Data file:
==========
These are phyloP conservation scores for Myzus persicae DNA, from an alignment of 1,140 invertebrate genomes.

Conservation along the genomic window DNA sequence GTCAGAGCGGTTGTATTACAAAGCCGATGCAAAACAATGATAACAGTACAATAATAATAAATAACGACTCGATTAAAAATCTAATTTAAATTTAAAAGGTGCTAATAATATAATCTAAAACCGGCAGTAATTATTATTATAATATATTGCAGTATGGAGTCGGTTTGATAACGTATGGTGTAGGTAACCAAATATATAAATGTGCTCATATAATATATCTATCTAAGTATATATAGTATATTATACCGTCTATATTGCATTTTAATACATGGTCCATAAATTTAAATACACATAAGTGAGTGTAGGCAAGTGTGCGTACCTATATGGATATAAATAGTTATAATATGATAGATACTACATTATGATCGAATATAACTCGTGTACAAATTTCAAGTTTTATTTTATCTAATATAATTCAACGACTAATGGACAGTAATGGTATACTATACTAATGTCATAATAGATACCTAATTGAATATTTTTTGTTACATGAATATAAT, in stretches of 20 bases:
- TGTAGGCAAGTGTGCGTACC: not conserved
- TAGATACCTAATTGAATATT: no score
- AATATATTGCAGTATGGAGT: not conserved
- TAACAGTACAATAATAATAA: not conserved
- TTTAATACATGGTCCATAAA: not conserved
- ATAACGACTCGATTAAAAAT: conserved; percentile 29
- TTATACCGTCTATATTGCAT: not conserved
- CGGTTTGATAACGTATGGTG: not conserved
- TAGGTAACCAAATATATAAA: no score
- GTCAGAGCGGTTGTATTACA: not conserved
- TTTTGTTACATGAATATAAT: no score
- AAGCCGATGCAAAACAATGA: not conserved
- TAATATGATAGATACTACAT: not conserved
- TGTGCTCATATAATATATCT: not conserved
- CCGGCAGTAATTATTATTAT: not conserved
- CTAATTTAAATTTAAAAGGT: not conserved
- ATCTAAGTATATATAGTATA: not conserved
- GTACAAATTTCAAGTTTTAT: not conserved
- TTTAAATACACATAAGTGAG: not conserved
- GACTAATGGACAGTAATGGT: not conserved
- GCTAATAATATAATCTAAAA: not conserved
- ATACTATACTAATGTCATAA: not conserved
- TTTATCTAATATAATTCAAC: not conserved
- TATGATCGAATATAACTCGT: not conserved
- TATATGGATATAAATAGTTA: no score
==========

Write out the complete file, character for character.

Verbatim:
These are phyloP conservation scores for Myzus persicae DNA, from an alignment of 1,140 invertebrate genomes.

Conservation along the genomic window DNA sequence GTCAGAGCGGTTGTATTACAAAGCCGATGCAAAACAATGATAACAGTACAATAATAATAAATAACGACTCGATTAAAAATCTAATTTAAATTTAAAAGGTGCTAATAATATAATCTAAAACCGGCAGTAATTATTATTATAATATATTGCAGTATGGAGTCGGTTTGATAACGTATGGTGTAGGTAACCAAATATATAAATGTGCTCATATAATATATCTATCTAAGTATATATAGTATATTATACCGTCTATATTGCATTTTAATACATGGTCCATAAATTTAAATACACATAAGTGAGTGTAGGCAAGTGTGCGTACCTATATGGATATAAATAGTTATAATATGATAGATACTACATTATGATCGAATATAACTCGTGTACAAATTTCAAGTTTTATTTTATCTAATATAATTCAACGACTAATGGACAGTAATGGTATACTATACTAATGTCATAATAGATACCTAATTGAATATTTTTTGTTACATGAATATAAT, in stretches of 20 bases:
- TGTAGGCAAGTGTGCGTACC: not conserved
- TAGATACCTAATTGAATATT: no score
- AATATATTGCAGTATGGAGT: not conserved
- TAACAGTACAATAATAATAA: not conserved
- TTTAATACATGGTCCATAAA: not conserved
- ATAACGACTCGATTAAAAAT: conserved; percentile 29
- TTATACCGTCTATATTGCAT: not conserved
- CGGTTTGATAACGTATGGTG: not conserved
- TAGGTAACCAAATATATAAA: no score
- GTCAGAGCGGTTGTATTACA: not conserved
- TTTTGTTACATGAATATAAT: no score
- AAGCCGATGCAAAACAATGA: not conserved
- TAATATGATAGATACTACAT: not conserved
- TGTGCTCATATAATATATCT: not conserved
- CCGGCAGTAATTATTATTAT: not conserved
- CTAATTTAAATTTAAAAGGT: not conserved
- ATCTAAGTATATATAGTATA: not conserved
- GTACAAATTTCAAGTTTTAT: not conserved
- TTTAAATACACATAAGTGAG: not conserved
- GACTAATGGACAGTAATGGT: not conserved
- GCTAATAATATAATCTAAAA: not conserved
- ATACTATACTAATGTCATAA: not conserved
- TTTATCTAATATAATTCAAC: not conserved
- TATGATCGAATATAACTCGT: not conserved
- TATATGGATATAAATAGTTA: no score